• The mappings are contained in registers.
    • The mappings are managed by software, i.e., the registers containing the mappings can be written to and read from by instructions that would be part of an extended architecture supporting the indirection mechanism.
    • The mappings can be arbitrary, based on how the software chooses to manage them.
    • The mappings have positional association with the register operands appearing in machine instructions.

For a map-based indirection mechanism with these characteristics, there is a set of objectives that should be met with respect to how the mappings are managed, including:

    • 1. The map management mechanism should support a degree of flexibility in how the maps are used, appropriate for meeting the basic objectives for the indirection mechanism listed above.
    • 2. Map management should be efficient, for example, in terms of the fraction of the number of instructions executed in an inner loop that are required to manage the maps.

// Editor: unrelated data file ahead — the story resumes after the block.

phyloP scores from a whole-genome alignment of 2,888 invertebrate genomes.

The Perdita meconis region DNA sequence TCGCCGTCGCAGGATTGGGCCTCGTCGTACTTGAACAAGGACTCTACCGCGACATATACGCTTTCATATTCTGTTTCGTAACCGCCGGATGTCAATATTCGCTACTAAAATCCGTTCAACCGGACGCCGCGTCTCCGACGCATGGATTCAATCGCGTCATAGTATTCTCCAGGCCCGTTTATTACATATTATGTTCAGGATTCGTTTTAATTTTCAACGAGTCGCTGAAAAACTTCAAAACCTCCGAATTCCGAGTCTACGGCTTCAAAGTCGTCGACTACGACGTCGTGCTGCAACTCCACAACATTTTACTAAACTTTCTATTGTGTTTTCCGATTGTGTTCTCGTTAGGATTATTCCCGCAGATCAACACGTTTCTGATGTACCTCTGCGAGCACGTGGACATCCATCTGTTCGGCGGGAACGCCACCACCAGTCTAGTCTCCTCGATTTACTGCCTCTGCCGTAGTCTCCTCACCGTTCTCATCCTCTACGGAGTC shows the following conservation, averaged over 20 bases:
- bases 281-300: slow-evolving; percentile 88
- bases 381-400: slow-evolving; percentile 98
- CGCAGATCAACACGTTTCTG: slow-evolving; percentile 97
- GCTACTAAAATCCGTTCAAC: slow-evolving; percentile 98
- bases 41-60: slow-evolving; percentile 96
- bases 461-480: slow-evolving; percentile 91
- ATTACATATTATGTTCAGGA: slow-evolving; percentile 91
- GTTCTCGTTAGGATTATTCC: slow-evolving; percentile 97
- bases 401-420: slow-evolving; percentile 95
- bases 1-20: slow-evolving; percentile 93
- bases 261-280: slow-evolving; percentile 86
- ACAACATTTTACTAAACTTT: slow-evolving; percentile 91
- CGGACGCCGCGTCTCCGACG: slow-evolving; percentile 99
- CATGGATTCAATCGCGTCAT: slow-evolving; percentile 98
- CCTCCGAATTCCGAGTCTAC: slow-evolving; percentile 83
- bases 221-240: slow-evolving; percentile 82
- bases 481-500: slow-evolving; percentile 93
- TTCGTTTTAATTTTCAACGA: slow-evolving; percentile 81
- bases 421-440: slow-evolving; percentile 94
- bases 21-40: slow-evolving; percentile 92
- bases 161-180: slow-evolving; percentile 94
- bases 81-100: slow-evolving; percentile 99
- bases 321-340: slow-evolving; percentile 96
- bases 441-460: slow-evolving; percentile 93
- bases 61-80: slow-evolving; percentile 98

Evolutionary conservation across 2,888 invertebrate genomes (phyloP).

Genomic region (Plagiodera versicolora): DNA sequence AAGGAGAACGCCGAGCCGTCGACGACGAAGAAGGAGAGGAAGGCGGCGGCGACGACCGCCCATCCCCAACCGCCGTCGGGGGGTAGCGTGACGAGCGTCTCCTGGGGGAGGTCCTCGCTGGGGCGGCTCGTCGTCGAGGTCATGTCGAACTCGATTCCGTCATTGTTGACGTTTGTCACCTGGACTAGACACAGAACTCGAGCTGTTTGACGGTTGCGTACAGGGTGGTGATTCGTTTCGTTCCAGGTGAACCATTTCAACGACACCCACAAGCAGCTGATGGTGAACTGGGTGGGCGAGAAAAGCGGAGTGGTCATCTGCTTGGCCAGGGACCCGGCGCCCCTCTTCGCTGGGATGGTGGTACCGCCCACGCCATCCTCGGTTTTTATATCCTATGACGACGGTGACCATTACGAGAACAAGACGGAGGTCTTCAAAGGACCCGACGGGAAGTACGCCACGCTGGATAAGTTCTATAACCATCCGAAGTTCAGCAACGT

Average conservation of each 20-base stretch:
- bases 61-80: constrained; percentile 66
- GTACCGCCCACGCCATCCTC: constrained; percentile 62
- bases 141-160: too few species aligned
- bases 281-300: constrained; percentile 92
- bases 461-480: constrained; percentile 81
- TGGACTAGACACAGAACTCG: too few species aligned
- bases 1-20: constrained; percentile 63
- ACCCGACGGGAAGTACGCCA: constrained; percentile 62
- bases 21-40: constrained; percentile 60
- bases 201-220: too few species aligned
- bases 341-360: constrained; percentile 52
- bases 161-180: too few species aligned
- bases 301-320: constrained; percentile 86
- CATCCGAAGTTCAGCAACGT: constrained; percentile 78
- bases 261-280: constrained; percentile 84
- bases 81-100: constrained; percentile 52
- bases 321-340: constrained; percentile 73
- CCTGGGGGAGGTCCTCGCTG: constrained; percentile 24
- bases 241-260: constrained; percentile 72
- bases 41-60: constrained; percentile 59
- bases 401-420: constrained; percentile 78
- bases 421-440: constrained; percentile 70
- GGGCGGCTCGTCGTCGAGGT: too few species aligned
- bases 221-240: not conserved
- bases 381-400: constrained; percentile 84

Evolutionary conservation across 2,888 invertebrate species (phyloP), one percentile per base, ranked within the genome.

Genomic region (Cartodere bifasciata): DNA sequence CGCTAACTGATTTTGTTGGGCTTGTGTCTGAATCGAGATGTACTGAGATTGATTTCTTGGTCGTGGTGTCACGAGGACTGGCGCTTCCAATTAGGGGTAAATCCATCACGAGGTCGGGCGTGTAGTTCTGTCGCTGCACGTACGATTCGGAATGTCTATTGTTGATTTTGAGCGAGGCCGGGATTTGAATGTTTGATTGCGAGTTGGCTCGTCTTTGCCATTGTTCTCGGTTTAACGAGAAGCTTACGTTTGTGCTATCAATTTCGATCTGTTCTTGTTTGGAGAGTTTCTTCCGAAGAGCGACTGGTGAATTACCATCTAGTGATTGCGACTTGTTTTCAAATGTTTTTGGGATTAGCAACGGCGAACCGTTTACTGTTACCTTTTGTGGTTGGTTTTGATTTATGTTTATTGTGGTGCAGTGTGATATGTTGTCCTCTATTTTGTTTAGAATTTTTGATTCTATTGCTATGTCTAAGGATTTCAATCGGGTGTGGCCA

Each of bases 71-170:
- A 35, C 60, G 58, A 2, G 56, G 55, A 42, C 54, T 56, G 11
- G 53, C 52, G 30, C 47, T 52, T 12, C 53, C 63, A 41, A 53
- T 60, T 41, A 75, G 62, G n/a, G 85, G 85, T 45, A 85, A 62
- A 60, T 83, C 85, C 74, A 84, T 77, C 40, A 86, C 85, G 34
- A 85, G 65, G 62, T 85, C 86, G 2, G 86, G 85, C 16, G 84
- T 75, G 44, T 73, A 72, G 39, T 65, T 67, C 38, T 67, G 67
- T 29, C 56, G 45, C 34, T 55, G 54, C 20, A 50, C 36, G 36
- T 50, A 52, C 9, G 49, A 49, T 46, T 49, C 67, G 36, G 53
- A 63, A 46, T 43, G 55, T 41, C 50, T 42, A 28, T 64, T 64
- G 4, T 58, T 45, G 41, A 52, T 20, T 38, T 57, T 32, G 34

• 3. Pipeline latencies associated with map management should not adversely effect its flexibility or efficiency.

Presented herein are methods, system and program products for SIMD-oriented management of register maps which meet these three objectives.

In accordance with one aspect of the present invention, a method of managing registers of a processor is provided. The method includes: providing a register mapping comprising a set of maps, each map of the set of maps comprising a plurality of map registers; providing a set of actual registers indirectly referenced/accessed by the processor via map entries of the set of maps of the register mapping, wherein the number of actual registers in the set of actual registers is greater than the number of actual map entries in the set of maps, and wherein the map entries of the set of maps reference only a subset of the set of actual registers at any given time; and managing updates to map entries of the set of maps of the register mapping by updating multiple map entries of at least one map of the set of maps responsive to executing a single update instruction.